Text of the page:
While it’s true that cooking can fill your entire home with fantastic, tempting smells and flavorful visions of glorious meals, using that cooktop without proper ventilation can also stress surfaces, create heat, fumes, smoke, and bad odors, and can damage surfaces in the kitchen. The answer is effective kitchen ventilation to increase comfort, keep things clean, and keep indoor air quality at a healthy level.
Many people are already familiar with traditional vent hoods – but there is a newer type of ventilation available now that uses down drafts instead of updrafts to help remove particles from the cooking area. Which one is right for you?
Vent Hood Ventilation: The Pros and Cons
The most common option for kitchen ventilation is the hood fan, which uses updraft ventilation. The hood fan is mounted directly above the cooktop or stovetop area and is designed to pull grease, steam, smoke, and vapors from the stove top up through a filtration system, then either through a duct system to the outdoors or back into the kitchen.
The pros of using updraft hood vans are that they are more effective than downdraft ventilation, and there are many innovative designs available today that offer many great low-profile options. Some of them are even designed to turn on automatically when cooking begins and temperature increases.
There are a couple of cons to opting for this type of ventilation: The first is that they are more difficult to install than downdraft systems, and the second is that they are visible at all times.
The Benefits and Drawbacks of Downdraft Kitchen Ventilation
Downdraft systems are integrated right into the cooktops and are positioned behind burner areas. The vents stay hidden and can usually rise to a height of at least 10 inches when in use. When cooking is finished, the system can be lowered back down into its base. Oftentimes, this type of ventilation is used with islands and other areas where a hood fan just isn’t very practical or possible.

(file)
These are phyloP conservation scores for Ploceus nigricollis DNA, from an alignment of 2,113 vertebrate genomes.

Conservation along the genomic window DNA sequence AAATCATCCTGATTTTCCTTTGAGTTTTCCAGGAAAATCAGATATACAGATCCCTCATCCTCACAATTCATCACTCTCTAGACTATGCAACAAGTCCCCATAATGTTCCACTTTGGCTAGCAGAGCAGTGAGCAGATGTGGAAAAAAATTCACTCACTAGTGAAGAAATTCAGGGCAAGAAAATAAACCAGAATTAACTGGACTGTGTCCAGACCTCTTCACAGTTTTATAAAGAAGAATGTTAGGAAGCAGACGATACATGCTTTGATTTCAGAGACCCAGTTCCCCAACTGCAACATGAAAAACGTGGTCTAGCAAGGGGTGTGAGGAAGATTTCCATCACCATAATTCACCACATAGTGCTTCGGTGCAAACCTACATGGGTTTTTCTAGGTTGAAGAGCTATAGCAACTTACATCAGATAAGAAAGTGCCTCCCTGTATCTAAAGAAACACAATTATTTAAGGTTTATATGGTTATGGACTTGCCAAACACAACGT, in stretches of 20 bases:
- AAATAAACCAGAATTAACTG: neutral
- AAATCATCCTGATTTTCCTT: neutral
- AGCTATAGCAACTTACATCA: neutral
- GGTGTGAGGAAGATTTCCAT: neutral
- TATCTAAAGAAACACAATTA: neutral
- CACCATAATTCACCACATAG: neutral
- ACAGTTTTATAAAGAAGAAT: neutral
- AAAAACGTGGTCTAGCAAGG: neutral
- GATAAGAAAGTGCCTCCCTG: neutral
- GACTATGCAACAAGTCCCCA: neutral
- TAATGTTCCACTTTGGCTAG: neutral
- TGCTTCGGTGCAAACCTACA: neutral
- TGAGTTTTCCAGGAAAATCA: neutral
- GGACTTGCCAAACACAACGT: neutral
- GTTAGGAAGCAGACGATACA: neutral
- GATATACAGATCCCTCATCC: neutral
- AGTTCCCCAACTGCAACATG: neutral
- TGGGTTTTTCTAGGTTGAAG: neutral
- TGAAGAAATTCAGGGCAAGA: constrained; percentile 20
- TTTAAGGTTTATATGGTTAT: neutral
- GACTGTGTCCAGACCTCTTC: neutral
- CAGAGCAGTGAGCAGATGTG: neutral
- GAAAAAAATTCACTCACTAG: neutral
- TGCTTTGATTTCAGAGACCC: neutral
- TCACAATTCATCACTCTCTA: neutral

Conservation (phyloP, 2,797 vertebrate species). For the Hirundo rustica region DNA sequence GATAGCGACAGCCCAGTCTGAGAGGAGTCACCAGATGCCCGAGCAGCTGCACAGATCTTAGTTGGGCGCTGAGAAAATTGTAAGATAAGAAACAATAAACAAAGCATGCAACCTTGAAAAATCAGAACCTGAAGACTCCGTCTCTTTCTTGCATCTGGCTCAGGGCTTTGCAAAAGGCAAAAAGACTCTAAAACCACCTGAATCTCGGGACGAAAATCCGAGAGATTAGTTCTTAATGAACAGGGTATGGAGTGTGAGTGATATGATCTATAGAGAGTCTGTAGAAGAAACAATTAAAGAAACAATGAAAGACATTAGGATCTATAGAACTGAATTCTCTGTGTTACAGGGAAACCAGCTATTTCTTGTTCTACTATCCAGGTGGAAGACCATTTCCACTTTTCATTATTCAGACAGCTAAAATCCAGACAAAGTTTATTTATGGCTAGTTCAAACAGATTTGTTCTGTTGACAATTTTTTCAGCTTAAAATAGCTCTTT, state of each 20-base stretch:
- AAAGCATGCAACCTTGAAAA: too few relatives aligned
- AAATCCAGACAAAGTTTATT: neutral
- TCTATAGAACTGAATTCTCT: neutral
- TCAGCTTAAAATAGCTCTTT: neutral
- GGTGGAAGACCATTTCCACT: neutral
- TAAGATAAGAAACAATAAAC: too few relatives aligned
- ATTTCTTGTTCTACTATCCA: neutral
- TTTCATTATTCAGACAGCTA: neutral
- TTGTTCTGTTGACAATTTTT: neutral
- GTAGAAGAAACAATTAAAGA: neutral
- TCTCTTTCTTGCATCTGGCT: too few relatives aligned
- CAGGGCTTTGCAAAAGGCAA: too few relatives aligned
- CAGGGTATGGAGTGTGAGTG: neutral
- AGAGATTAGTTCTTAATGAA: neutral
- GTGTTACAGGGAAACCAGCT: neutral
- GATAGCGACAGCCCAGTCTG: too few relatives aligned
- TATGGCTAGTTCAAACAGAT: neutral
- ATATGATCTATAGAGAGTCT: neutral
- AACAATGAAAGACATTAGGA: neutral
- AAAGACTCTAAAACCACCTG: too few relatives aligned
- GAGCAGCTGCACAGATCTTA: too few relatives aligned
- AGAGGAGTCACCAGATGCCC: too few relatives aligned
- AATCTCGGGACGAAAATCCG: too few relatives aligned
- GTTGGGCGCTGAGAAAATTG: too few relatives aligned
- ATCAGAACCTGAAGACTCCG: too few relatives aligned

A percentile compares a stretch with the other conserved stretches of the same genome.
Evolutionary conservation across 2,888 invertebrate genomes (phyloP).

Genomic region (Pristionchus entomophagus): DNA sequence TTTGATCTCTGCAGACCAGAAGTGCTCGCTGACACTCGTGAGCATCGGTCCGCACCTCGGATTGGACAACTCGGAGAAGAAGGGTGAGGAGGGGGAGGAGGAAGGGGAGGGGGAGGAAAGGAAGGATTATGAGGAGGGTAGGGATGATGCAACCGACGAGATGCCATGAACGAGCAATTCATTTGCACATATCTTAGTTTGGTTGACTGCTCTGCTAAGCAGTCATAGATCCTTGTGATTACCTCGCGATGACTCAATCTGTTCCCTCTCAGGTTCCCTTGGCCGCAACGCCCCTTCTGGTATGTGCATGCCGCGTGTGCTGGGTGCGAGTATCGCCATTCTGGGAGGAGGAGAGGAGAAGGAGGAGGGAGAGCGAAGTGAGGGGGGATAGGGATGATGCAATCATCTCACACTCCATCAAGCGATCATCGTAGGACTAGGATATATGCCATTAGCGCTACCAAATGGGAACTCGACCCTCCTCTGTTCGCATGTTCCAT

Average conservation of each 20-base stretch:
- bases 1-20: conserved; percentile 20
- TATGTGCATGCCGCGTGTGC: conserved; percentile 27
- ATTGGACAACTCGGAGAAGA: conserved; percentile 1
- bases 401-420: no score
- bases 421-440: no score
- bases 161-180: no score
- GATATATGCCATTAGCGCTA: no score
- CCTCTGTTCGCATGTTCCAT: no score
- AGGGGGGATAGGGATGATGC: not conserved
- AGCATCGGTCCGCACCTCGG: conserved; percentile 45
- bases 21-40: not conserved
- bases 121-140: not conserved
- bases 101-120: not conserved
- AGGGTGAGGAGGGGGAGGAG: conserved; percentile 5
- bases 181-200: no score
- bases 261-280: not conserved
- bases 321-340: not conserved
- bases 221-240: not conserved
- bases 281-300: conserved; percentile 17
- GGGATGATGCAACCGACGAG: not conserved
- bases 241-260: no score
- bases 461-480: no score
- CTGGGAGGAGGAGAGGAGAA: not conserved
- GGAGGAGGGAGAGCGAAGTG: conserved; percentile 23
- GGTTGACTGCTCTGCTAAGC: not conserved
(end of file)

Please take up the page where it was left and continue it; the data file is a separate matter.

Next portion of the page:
The good points of this type of ventilation system are that they offer a clean design and can be tucked away to not disrupt the flow of the smooth look of a modern kitchen. There is no ductwork needed either, and they are really pretty easy to install.
Drawbacks to using a downdraft kitchen ventilation system include a lower efficiency at drawing steam from taller pots and pans that may be used, and they are overall less effective than a hood fan. In addition, some of them may interfere with gas cooktop flames.
Each type of ventilation system for kitchens has its share of pros and cons, so you’ll want to consider a few things carefully before you choose which one you’ll be going with. What type of range or cooktop do you have? What is the size of your range? Consider the distance that air will need to be moved and if you decide on a hood fan, be sure that it is as wide as your range and as deep as the design of your kitchen space will allow. No matter which type of ventilation you choose, count on appliance repair in San Francisco for all your appliance maintenance and repair needs!
No matter which type you end up choosing, we can help you with repair and maintenance services you need for kitchen ventilation. Contact our experts today for all your kitchen appliance repair and maintenance needs!